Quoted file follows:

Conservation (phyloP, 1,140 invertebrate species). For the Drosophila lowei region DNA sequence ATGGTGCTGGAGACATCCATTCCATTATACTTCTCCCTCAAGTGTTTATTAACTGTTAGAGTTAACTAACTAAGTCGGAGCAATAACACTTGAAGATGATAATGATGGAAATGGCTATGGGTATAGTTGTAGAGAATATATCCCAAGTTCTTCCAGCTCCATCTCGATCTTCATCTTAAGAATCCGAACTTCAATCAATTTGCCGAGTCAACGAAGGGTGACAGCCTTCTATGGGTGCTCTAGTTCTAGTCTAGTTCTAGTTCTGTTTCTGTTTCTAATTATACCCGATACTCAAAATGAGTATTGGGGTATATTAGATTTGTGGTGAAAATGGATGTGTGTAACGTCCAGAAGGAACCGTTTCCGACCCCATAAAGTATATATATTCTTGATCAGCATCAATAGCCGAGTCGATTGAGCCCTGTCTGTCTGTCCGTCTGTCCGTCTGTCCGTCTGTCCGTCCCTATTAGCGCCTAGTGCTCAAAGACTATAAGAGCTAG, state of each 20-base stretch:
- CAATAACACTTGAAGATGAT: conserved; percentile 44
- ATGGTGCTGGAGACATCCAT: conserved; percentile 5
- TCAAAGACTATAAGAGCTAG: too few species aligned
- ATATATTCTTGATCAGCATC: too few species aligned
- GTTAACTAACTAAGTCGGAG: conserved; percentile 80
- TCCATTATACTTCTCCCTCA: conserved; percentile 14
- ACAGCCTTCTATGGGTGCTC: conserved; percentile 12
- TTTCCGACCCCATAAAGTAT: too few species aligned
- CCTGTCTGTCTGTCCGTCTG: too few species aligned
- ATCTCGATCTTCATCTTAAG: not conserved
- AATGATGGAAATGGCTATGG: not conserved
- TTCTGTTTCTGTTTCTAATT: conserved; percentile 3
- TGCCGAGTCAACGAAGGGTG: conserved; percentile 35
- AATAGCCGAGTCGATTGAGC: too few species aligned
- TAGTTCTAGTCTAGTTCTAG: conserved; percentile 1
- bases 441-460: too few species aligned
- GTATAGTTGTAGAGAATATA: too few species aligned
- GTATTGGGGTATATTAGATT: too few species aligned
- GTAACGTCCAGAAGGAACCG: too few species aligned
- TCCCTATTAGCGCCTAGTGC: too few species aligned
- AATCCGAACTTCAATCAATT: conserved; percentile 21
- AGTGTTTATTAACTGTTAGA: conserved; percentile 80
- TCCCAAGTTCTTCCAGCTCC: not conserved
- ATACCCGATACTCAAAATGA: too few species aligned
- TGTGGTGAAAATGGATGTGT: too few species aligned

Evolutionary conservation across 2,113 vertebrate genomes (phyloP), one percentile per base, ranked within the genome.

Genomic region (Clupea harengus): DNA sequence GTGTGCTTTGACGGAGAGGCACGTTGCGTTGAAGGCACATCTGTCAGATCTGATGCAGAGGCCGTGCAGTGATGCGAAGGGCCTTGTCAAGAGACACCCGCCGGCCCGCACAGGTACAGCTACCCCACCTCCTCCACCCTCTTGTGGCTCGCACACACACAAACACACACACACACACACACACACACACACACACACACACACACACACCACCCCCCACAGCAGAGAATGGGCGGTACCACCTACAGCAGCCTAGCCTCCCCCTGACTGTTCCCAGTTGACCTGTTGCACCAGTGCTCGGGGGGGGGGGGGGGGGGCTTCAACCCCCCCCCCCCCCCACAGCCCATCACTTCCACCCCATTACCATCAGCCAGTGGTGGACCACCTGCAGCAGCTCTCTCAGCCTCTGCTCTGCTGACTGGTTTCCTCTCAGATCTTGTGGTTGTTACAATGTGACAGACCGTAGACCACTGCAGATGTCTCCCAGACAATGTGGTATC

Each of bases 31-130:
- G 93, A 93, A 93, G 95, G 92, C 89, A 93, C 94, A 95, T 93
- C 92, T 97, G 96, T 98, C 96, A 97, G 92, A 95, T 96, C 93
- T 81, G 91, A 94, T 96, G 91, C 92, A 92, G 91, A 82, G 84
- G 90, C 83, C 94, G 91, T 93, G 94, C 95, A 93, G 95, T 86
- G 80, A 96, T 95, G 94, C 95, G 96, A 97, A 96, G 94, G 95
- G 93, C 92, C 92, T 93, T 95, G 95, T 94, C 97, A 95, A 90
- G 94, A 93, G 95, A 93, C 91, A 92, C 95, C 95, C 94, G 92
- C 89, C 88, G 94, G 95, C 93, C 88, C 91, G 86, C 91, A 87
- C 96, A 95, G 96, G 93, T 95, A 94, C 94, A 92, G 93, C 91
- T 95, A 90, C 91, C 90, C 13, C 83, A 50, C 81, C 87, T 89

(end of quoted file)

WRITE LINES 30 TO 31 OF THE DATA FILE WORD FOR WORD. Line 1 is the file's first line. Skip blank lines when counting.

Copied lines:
- G 93, A 93, A 93, G 95, G 92, C 89, A 93, C 94, A 95, T 93
- C 92, T 97, G 96, T 98, C 96, A 97, G 92, A 95, T 96, C 93